So, now you're into options. What have we got? Well, let’s go for more surgery. Another eight-hour surgery. Eight hours. The first one was nine hours. The second one was eight hours. And the doctor comes, the surgeon comes, and says well, I think we’ve got it all, Dave. We’re not sure, but we think we have. We think we might cure it with chemo.


    Okay. Okay. So, then you start on a course of chemo. I don't know what was worse, the cancer or the chemo. The only way I can describe chemo is you know when you've had your worst hangover and you wake up the next afternoon, trying to remember your name, wondering where the hell you are. That's what it feels like when you’re having chemo. Only, when you have chemo, you feel like that every day for four months.

    View video transcript

“I have got quality of life now…. I plan a summer holiday”


Dave, patient suffering from bladder cancer 



At Roche, we believe in a shared purpose in improving the care and treatment of patients living with difficult to treat cancers. We understand and empathise with the demands you face managing the needs of these patients.

Roche is committed to exploring new treatment options to individualise treatment and meet patients’ needs. TECENTRIQ has proven efficacy as monotherapy as well as in combination with other medicines and we are committed to exploring new combinations to improve patient outcomes (ref. SmPC). 

TECENTRIQ is an anti PD-L1 cancer immunotherapy that specifically targets PD-L1 on tumour and tumour-infiltrating immune cells across a broad range of solid tumours. TECENTRIQ offers a pioneering, targeted treatment with proven efficacy and an acceptable tolerability profile (ref. SmPC). Please see the specific indications for more information.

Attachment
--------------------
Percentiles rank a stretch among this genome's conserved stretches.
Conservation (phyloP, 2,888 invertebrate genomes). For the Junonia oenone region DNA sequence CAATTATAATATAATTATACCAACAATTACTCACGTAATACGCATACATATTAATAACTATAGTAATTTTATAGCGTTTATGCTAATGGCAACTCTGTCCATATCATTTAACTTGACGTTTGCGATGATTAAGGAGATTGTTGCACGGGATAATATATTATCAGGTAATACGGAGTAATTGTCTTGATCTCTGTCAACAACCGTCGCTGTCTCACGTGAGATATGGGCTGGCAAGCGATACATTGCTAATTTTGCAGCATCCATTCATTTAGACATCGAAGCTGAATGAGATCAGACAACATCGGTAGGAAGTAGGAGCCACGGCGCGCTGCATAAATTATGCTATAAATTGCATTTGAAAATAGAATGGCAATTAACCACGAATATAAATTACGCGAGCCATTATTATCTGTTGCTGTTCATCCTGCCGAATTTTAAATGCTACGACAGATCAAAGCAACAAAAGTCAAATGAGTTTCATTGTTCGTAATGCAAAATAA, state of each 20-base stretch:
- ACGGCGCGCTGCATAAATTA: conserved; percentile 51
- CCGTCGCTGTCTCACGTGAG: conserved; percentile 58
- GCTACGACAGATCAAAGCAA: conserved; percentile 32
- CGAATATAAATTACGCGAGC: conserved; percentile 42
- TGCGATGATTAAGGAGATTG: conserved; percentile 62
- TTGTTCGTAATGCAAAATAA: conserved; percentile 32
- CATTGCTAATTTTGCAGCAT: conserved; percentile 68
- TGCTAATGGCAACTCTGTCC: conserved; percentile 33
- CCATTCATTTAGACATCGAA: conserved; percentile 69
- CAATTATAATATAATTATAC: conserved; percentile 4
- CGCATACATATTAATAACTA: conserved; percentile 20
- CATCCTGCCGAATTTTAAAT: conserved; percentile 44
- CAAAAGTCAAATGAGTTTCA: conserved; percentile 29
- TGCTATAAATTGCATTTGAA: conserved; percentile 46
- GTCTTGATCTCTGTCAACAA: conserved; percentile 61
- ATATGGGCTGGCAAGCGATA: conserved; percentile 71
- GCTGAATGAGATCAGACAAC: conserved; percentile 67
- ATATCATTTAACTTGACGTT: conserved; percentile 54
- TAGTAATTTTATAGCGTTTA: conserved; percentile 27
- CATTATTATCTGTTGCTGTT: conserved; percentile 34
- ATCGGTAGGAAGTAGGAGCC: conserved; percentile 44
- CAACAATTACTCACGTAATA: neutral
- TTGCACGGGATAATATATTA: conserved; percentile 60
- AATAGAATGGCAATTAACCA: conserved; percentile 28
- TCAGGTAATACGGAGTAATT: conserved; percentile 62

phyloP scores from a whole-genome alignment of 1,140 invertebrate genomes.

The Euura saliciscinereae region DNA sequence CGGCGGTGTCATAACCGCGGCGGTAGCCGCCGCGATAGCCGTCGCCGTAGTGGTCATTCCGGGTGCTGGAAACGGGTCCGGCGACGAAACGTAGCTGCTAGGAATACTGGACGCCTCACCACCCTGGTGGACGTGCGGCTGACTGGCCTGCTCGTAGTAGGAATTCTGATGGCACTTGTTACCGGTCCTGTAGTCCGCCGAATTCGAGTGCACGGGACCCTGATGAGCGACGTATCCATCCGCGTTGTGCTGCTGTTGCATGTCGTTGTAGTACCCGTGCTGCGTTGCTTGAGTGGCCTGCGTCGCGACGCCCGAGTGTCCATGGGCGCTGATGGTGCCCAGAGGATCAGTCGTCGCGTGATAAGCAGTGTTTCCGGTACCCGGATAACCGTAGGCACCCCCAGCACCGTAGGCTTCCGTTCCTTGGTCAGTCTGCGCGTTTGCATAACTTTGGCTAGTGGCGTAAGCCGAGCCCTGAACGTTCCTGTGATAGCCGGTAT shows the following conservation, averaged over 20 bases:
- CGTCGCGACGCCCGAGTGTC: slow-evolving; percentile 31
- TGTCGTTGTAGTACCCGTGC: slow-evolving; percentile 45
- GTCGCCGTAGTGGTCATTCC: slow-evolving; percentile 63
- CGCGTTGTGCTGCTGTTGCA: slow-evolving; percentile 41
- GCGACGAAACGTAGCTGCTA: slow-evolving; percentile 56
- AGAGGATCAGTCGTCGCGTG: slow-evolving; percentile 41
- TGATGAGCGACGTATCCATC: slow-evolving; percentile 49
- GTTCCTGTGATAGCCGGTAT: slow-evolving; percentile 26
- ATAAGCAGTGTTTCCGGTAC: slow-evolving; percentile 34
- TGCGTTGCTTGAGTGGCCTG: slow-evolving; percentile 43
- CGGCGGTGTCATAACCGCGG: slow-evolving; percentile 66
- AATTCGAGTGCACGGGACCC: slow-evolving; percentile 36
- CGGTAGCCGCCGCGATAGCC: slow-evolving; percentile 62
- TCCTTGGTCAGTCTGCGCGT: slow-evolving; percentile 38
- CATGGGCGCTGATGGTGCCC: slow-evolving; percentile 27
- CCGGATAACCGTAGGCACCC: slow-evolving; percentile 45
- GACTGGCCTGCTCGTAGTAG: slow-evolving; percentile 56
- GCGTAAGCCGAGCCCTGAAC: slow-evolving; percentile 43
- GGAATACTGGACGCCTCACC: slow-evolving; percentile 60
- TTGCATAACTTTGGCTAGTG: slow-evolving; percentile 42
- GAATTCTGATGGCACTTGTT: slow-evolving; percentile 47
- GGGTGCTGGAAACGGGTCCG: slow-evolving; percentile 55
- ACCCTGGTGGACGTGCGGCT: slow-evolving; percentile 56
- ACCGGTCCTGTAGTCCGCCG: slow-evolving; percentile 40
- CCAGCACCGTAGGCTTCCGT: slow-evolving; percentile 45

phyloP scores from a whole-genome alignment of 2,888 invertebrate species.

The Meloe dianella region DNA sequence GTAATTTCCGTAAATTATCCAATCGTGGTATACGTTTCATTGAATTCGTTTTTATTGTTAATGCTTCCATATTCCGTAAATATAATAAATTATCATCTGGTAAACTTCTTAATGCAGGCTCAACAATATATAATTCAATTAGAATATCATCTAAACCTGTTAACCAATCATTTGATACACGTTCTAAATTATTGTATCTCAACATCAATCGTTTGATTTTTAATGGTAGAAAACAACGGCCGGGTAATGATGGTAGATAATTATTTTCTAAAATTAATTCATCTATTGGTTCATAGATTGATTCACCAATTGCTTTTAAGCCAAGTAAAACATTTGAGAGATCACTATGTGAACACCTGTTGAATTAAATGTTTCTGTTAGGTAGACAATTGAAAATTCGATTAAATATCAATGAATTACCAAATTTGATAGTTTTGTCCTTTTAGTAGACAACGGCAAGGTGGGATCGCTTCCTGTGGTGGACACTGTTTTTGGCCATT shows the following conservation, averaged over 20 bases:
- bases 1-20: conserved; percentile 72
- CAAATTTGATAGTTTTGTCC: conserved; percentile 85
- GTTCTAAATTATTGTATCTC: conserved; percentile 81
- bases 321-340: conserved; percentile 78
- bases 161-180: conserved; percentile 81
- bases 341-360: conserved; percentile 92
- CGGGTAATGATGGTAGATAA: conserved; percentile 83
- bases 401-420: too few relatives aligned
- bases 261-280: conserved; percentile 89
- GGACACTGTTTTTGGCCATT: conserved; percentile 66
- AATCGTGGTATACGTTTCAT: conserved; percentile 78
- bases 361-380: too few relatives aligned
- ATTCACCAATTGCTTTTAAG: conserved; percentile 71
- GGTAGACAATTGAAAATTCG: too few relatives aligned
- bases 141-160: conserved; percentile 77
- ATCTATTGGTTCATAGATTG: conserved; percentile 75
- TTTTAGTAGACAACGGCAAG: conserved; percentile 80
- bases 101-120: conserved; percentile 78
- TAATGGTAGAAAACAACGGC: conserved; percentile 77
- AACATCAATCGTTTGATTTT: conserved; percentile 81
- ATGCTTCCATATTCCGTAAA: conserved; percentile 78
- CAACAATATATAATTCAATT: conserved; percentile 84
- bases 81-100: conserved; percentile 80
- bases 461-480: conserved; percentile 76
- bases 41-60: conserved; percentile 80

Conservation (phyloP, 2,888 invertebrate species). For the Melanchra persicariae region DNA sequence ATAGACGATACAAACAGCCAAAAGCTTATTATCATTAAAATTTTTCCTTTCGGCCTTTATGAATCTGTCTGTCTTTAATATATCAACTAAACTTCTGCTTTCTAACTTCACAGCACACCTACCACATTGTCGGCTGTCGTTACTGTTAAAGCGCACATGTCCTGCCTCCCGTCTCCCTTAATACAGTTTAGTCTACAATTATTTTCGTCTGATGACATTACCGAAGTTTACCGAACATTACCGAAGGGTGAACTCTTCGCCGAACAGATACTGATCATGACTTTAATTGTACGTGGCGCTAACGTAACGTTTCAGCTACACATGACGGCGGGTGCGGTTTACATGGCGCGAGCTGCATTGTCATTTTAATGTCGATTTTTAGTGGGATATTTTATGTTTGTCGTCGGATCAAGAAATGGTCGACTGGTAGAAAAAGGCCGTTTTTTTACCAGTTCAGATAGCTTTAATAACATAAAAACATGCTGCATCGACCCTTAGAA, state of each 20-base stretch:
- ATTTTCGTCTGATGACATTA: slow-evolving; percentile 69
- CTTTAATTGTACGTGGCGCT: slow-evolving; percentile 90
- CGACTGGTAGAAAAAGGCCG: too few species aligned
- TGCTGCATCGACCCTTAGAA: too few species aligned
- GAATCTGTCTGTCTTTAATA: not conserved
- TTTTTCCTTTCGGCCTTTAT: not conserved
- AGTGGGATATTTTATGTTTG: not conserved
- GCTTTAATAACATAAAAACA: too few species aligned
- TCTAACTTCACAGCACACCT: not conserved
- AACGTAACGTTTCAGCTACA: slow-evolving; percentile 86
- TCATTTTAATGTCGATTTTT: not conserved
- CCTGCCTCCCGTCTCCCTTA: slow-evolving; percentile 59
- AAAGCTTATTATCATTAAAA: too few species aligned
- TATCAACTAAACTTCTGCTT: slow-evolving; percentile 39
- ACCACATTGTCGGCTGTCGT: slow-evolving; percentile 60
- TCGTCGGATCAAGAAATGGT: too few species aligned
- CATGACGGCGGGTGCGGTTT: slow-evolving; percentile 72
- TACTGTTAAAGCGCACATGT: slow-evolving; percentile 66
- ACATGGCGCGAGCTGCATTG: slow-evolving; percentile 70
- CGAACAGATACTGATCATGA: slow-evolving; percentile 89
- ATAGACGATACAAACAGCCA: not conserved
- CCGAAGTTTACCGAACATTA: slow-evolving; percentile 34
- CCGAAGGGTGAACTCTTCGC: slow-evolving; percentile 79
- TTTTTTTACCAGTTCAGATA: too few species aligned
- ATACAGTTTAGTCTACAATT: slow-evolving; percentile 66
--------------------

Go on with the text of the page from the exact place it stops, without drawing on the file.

A female research scientist wearing glasses.


TECENTRIQ has proven efficacy as monotherapy as well as in combination with other medicines and we are committed to explore new combinations for better patient outcomes (ref. SmPC).

In many difficult-to-treat tumour types with a high unmet need, including metastatic urothelial carcinoma, triple negative breast cancer and lung cancer (non-small cell lung cancer and small cell lung cancer), TECENTRIQ has shown significant improvements in progression-free and/or overall survival (ref. SmPC). Importantly, treatment can be tailored (i.e., in combination with the standard of care, or different dosing schedules) according to the type of cancer and the patient’s individual needs (ref. SmPC).
Read SmPC for more details

The multiple indications of TECENTRIQ (ref. SmPC)
provide a wealth of data to inform treatment decision-making and deliver valuable reassurance when considering the needs of your patients with cancer. Please see the specific indications for more information.



TECENTRIQ treatment offers the potential to improve treatment outcomes and maintain patient quality of life in your difficult to treat cancer patients, so they can hopefully spend more time with their loved ones.